I am not a financial guru. I am the farthest thing from it. People who know me are probably laughing at the fact that I am giving any sort of financial advice right now. However, I have found a program that has for the most part been working for me and I want to share it with all of you.

About a year ago I took Dave Ramsey's Financial Peace University at my church. I felt like it was an informative class, but nothing I needed at the moment. At only 21 years old, I didn't see a point in talking about life insurance, retirement plans, and my unborn children's college fund. Boy was I wrong. The earlier you start, the more financially secure you will become!

Now that I am living on my own and have bills to pay, I wish I had started the Dave Ramsey program last year when I first learned about it! He has 7 baby steps that he urges people to follow, along with setting a strict budget, and using the envelope system--CASH ONLY!

Here are the 7 baby steps (in a simple way):

1.) Get $1,000 to start an emergency fund. Start with $500 if you make less than $25,000 per year. Do whatever you need to do to get here. Make it happen fast. Sell things you don't use, pick up an extra part-time job, cancel your cable...whatever needs to happen to get this emergency fund quick. An emergency WILL happen. You'll get a flat tire, your daughter will get sick, etc. But make sure you can cover these costs instead of adding them to your credit card.

2.) Pay off all debt using the debt snowball. This means pay off the smallest debt you have first. For example: if you owe $15,500 in student loans, $5,000 in credit card #1 debt, and $3,000 in credit card #2 debt, start with credit card #2. The excitement to pay off one debt will increase your motivation for the rest. ***This is where my personal beliefs disagree with Dave's...I would prefer to pay off the debt with the highest interest rate. Do what feels right for you, but get going on paying off those debts! Any extra money you have at the end of the month or unplanned income you have should go to an unpaid balance.

3.) Get to three to six months of expenses in savings. Look at your monthly budget. However much money you spend in one month, multiply by either three or six, whatever you feel appropriate, and save that. For example, if your monthly expenses are $3,000, get $9,000-$18,000 in savings.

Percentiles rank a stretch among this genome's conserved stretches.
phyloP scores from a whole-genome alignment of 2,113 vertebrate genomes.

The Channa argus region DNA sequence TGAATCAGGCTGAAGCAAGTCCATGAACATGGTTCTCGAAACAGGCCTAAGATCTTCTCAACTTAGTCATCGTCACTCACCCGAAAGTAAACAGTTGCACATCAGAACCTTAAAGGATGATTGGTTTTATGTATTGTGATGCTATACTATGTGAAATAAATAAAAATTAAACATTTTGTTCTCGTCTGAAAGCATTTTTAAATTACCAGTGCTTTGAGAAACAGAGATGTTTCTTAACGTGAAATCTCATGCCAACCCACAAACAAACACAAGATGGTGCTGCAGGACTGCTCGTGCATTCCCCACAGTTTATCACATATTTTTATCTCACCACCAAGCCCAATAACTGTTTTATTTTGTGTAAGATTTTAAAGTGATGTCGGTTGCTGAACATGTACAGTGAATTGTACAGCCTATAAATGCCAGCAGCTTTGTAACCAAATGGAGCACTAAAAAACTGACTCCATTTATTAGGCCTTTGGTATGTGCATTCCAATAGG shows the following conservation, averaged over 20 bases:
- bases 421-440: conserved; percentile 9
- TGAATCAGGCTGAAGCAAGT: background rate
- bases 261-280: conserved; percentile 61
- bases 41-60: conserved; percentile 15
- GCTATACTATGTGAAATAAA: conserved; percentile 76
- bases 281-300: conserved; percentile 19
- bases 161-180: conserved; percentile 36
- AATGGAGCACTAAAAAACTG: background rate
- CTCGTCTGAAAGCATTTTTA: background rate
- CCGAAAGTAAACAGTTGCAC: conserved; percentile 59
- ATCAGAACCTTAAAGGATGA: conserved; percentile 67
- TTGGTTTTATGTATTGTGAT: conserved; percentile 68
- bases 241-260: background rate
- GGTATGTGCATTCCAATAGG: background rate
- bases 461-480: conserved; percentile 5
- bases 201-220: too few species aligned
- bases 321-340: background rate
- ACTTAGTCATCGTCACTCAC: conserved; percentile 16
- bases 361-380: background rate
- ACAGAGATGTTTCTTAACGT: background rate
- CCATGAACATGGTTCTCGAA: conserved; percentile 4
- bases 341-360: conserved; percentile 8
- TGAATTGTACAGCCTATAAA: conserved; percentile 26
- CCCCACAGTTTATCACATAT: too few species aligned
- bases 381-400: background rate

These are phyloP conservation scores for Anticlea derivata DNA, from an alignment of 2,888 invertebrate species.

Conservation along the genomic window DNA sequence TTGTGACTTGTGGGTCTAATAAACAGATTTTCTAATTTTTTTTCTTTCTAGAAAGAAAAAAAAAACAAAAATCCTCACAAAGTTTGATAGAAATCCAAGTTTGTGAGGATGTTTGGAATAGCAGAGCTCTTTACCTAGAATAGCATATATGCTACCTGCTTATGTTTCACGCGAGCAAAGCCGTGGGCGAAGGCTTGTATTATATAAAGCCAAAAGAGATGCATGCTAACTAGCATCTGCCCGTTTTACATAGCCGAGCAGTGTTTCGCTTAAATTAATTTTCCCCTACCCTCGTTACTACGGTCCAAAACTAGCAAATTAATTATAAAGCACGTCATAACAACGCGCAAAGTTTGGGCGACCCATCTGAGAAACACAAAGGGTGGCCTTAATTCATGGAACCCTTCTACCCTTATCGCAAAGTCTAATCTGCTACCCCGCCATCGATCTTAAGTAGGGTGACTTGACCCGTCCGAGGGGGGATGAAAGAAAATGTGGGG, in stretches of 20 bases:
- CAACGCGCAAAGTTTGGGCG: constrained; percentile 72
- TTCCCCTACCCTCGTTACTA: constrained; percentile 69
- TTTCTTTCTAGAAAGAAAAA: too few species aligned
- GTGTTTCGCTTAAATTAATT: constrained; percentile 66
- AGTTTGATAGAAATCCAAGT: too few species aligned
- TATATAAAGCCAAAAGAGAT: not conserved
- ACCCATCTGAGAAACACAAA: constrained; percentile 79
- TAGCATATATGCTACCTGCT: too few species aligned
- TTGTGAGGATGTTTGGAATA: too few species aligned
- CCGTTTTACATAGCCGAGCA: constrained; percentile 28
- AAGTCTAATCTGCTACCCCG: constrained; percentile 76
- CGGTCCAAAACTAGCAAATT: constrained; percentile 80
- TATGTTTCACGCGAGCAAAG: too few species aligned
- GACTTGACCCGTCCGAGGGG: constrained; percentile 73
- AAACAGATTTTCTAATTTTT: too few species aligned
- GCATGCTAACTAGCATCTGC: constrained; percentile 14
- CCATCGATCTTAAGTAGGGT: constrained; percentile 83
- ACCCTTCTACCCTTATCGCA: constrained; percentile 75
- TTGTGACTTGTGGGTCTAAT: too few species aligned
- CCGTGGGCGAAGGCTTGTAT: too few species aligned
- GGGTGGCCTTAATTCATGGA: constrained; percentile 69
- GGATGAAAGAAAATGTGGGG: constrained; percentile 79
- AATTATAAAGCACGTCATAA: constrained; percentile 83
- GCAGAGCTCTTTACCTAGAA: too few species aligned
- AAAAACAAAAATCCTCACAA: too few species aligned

4.) Invest 15% of household income into Roth IRAs and pretax retirement. Once you have a good amount in savings, it is good to look at the future. No one wants to work into their 70's, so by planning ahead early, and setting money aside, you will be able to retire in peace.

5.) Start funding college for your children. College is expensive. I am very blessed to have had help from my parents when attending college. While I still had to take out a good amount of loans, I am beyond grateful to have had parents support my education. I want to be able to do the same for my kids.

6.) Pay off home early. After you get everything else under way, start throwing any excess money towards your house payment. Personally, I do not believe I will ever own a home. With the intent to marry someone whose job could have us moving every couple years, it does not make sense for us to ever purchase a home.

7.) Build wealth and give! Help others out. The thing I admire most about my parents is that they take care of others. They have been very wise with their finances throughout their marriage, and are now able to help out others. They sponsor FIVE children through God Cares School, helping pay for their education, school supplies, clothing, and more.

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